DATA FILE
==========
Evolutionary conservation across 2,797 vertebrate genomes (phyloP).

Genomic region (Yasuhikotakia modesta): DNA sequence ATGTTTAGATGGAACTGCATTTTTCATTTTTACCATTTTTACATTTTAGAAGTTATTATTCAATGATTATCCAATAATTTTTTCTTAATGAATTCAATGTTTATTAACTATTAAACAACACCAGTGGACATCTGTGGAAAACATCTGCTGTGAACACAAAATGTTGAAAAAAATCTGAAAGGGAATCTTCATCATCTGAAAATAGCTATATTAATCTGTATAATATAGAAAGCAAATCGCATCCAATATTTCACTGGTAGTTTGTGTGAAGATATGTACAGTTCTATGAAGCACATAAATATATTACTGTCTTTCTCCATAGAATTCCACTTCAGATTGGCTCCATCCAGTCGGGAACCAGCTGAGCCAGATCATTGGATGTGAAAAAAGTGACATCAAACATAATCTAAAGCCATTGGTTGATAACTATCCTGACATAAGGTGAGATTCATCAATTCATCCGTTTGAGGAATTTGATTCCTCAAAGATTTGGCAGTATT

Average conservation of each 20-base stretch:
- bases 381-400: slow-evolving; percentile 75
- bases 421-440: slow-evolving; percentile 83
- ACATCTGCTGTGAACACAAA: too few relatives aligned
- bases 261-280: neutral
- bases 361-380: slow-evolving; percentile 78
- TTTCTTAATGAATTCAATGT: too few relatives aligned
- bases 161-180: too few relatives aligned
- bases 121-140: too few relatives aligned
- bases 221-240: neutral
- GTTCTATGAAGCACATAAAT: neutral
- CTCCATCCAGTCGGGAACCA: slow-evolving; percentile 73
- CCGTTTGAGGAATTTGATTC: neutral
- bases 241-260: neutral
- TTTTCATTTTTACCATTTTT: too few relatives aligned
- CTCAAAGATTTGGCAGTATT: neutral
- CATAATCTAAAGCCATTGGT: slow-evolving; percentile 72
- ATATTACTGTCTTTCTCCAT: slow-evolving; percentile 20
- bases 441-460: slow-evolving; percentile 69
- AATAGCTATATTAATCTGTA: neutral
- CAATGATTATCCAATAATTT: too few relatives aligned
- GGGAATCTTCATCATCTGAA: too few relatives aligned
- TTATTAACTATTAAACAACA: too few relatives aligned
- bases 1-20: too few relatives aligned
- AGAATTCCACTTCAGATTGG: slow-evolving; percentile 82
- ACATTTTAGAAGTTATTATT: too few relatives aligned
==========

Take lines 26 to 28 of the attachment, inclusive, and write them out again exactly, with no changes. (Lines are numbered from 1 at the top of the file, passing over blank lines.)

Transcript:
- bases 1-20: too few relatives aligned
- AGAATTCCACTTCAGATTGG: slow-evolving; percentile 82
- ACATTTTAGAAGTTATTATT: too few relatives aligned